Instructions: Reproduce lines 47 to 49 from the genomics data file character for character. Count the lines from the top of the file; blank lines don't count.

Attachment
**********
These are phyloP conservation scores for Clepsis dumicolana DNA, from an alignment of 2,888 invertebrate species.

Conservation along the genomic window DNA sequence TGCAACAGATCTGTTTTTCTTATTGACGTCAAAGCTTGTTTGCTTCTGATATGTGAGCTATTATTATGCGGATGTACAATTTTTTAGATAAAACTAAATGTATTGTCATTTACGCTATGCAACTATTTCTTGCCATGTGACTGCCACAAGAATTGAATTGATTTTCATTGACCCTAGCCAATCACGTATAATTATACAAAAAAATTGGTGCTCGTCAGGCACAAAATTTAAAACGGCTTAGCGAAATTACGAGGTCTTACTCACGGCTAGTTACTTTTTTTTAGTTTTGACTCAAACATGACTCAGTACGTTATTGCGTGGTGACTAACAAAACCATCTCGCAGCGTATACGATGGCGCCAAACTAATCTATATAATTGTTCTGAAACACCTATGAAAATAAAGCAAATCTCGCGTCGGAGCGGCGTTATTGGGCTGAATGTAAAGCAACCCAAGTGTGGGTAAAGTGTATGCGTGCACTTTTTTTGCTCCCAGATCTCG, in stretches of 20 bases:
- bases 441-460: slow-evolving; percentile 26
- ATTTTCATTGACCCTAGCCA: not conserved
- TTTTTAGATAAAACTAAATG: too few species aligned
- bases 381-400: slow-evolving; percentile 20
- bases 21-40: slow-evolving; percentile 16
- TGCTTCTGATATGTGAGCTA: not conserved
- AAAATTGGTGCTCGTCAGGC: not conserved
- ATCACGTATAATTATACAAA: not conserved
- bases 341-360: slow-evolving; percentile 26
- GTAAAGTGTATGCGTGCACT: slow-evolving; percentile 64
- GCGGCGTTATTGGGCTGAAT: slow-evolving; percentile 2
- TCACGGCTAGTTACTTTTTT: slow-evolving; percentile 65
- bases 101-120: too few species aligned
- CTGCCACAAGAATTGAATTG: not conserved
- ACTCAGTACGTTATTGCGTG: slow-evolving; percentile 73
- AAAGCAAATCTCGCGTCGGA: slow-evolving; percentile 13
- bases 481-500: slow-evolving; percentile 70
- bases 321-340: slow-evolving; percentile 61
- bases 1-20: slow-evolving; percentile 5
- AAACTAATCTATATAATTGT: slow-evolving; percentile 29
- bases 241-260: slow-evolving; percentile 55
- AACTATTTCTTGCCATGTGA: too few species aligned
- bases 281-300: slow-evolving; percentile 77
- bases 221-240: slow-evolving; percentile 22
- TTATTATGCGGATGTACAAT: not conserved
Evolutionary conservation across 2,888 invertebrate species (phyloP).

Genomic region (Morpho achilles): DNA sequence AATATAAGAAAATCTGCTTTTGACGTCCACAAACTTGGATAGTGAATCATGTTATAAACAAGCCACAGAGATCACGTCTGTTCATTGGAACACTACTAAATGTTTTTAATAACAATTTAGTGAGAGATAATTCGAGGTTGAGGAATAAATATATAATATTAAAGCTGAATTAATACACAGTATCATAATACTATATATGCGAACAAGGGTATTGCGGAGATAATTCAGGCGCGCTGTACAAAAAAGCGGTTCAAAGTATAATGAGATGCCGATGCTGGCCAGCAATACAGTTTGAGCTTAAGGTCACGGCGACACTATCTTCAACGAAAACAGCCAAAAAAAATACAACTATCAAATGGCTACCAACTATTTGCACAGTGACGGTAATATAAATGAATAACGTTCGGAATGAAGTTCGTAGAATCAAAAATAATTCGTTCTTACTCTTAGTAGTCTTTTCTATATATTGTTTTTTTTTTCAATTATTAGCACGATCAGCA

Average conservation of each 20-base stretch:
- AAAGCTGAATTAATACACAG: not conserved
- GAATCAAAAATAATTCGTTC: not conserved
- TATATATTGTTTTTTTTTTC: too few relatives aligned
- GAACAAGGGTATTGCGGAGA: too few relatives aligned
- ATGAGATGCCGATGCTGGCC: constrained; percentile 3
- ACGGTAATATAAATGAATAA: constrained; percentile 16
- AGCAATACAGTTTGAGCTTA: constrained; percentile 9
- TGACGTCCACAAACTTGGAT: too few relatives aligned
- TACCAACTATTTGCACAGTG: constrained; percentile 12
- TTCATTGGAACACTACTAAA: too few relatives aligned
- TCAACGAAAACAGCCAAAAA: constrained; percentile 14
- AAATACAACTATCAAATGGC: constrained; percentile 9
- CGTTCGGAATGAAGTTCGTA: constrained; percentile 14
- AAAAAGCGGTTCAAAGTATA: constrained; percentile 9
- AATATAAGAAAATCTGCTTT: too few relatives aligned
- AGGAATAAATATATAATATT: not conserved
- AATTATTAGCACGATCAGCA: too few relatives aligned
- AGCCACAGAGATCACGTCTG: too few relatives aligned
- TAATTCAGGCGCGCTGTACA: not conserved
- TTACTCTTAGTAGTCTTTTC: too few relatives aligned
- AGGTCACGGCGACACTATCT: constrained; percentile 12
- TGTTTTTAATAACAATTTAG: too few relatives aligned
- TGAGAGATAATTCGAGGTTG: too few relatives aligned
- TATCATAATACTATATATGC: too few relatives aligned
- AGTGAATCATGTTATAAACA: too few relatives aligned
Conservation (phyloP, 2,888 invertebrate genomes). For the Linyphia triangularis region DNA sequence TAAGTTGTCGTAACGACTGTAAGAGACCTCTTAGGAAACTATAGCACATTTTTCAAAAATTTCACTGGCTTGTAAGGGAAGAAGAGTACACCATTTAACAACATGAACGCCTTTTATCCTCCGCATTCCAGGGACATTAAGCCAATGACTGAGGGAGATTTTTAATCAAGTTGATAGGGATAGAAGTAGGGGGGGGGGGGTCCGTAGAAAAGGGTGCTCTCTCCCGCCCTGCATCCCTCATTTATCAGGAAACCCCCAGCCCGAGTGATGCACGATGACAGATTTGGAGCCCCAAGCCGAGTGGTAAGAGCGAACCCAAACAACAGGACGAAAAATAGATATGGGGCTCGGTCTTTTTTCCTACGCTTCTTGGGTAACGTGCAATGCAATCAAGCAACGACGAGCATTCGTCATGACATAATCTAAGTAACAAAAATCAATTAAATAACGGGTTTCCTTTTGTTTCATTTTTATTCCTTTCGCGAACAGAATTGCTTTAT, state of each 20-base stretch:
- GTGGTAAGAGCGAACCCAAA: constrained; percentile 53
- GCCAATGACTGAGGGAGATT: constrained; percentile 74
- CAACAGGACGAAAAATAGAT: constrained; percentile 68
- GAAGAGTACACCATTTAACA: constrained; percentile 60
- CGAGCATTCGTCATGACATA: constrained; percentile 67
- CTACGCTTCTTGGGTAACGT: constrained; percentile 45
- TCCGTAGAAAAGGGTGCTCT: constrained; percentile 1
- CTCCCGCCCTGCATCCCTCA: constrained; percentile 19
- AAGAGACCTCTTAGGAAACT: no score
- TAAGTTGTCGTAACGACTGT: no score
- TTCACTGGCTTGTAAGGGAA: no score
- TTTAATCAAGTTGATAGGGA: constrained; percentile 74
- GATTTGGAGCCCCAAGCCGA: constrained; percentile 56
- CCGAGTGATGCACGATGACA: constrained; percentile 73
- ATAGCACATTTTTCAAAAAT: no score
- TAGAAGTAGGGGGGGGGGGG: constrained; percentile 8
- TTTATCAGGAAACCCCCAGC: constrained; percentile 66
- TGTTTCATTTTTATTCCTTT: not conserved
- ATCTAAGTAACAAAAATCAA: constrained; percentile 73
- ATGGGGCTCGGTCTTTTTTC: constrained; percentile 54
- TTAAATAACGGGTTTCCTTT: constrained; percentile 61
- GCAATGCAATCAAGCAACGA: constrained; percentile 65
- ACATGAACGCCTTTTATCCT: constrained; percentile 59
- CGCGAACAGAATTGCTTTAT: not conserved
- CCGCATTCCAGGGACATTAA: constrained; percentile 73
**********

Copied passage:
- AATTATTAGCACGATCAGCA: too few relatives aligned
- AGCCACAGAGATCACGTCTG: too few relatives aligned
- TAATTCAGGCGCGCTGTACA: not conserved